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Wysyłka w ciągu: 2 dni

Podstawowe informacje

Liczba graczy

2-8

Wiek

12+

Czas gry

ok. 2 godz.

Wydanie

angielskie

Instrukcja

angielska

 

Mediterranean Empires is a strategy game for 2 to 8 players representing the turbulent power struggle between the various powers of the Mediterranean Sea before the emergence of the Roman Empire, which after conquering the lands surrounding this sea called it Mare Nostrum (our sea). Each player will lead one of these empires, in his hand, the cunning and luck will guide either to victory or annihilation.

 

Mediterranean Empires is a game accessible to players of all levels of experience from 12 years, not a war-game but a simple strategy game. The game is designed to prime fun and playability, and the key to this is the constant interaction between players.

 

Each player has a deck of cards, these cards are the player's resources (troops, fleets, leaders etc.). The game is played in 3 turns, each turn is divided into a variable number of rounds of play, players will not know how many rounds will be played since the end of the turn is decided by a dice roll.

 

The game has also a historical component. Each player controls an empire that has its own separate game deck with its own historic features. However in order to improve balance, fun and chance of victory, each deck is based on different periods of classical antiquity:

 

Greece: In the early V century B.C. Greek city-states waged war to each other for control of trade and limited arable land in mountainous Greece. Among them two powers with a completely different concept of state, democratic Athens and militaristic Sparta. These cities, and most of the others, were forced to form a common front after the invasion of the Persians, which gave rise to the so-called Persian Wars.

 

Macedonia: In the year 336 B.C. after the death of King Philip II,  the great transformer of the army and the Macedonian Kingdom, Alexander III, his son, is elected king with only 20 years. Many challenges await, in the north Thracians and Illyrians, in the south of the riotous Greek city-states and - most difficult of all - the conquest of the Persian Empire already planned by his father. This young king eventually rose to all challenges and was remembered as Alexander the Great.

 

Persia: The western Satrapies of the Achaemenid Persian Empire. By the middle of IV century B.C. the Persian Empire was the greatest of the known world. Although far from the strength that had enjoyed 200 years before under its founder Cyrus the Great or just before the start of the Persian Wars under Darius, it was still a formidable enemy. Its wealth and the number of warriors forming in the army of the King of Kings were impressive.

 

Egypt: In two different periods from 525 to 404 BC and again from 343 to 332 B.C. the Achaemenids ruled Saitic Egypt, so called named for its capital Sais in the western arm of the Nile delta, however, between these two periods the Egyptians achieved independence from the Persians, largely with the help of Greek mercenaries. Egypt again became a powerful empire, again setting its sights on overseas expansion.

 

Carthage: Territorial and commercial growth led the Carthaginians to be the first economic and military power in the western Mediterranean. In the early third century B.C. they came into contact with the other great republic of the time, Rome, which was also immersed in a large territorial expansion project. Conflicting aspirations of both republics caused the hatred and rivalry which provoked three long wars called Punic Wars.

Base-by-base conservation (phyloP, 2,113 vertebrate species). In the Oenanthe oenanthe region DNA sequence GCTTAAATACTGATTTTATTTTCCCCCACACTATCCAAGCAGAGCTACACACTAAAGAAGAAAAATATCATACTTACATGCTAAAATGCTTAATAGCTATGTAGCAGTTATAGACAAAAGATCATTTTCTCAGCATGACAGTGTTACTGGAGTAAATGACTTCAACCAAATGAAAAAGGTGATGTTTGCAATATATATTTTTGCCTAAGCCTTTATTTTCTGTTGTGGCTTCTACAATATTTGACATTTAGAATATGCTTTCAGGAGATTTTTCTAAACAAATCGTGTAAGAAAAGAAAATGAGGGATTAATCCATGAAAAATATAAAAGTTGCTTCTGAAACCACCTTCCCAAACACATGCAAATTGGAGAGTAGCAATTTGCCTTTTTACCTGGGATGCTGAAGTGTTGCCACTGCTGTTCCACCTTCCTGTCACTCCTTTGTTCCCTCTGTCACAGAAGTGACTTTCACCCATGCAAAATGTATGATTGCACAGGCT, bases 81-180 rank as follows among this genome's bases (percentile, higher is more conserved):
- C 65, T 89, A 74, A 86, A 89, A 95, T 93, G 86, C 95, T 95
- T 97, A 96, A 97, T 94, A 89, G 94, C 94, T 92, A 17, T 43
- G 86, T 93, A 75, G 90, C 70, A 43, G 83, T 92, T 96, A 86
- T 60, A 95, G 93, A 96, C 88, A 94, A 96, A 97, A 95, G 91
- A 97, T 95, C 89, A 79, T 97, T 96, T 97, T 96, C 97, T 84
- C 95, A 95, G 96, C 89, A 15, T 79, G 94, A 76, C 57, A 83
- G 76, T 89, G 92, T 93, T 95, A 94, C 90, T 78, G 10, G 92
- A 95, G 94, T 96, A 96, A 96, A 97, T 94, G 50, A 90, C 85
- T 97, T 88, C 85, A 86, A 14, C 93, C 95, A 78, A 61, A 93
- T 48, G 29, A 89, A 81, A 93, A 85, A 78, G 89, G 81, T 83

Rome: The Roman Republic was a period of Roman history characterized by the expansion of this powerful city. In the second half of the third century B.C. Rome projected its power outside Italy, which led to a series of clashes with other major powers in the Mediterranean, defeating Carthage and Macedonia and annexing their territories.

 

Hispania: In the second century B.C. after the Roman victory over the Carthaginians in the Second Punic War, the southern coast of the Iberian Peninsula is subject to Rome, the various Hispanic peoples saw this as a breach of the covenants made with Rome, so they rebelled. The defence of Numantia by the Celtiberians and the Lusitanian revolt under the leadership of Viriato have gone down in history as a faithful reflection of the Spanish tenacity to defend their homes.

 

Gaul: The Celts called themselves galiain (i.e. Gauls). The so called Gaul was a group of villages composed of different tribes and ethnic backgrounds. In 56 BCE Julius Caesar intervenes, with the excuse of a war between the tribes of the Edui and Arverni, and the friendship with Rome of the first. In a few years Caesar subjected the whole of Gaul. All? Not quite! in the year 52 B.C. Gallic chieftain Vercingetorix revolted against Caesar, leading the Gallic tribes to expel the invader.

 

Components:

·        Mounted full color game board: A Anciente map depicting the Mediterranean divided into historical regions used according to the scenario. On the board are the most important cities of antiquity represented by a symbol of the city (and a boat if the city has a port) and barbaric areas represented by a circle. Cities and barbaric areas are connected by roads and straits.

·        280 game cards over 8 decks of cards of 35 cards, one for each empire. In each deck you can find 7 different types of cards: Troops, Fleet, Leader, City Defence, Attack on City, Empire and Special Cards.

·        330 wooden disks: 32 fortification markers per Empire, 50 fortification neutral markers, 24 barbaric pacified zone markers.

·        One 3/4" countersheet of die-cute counters.

·        12 wooden six-sided dice.

 

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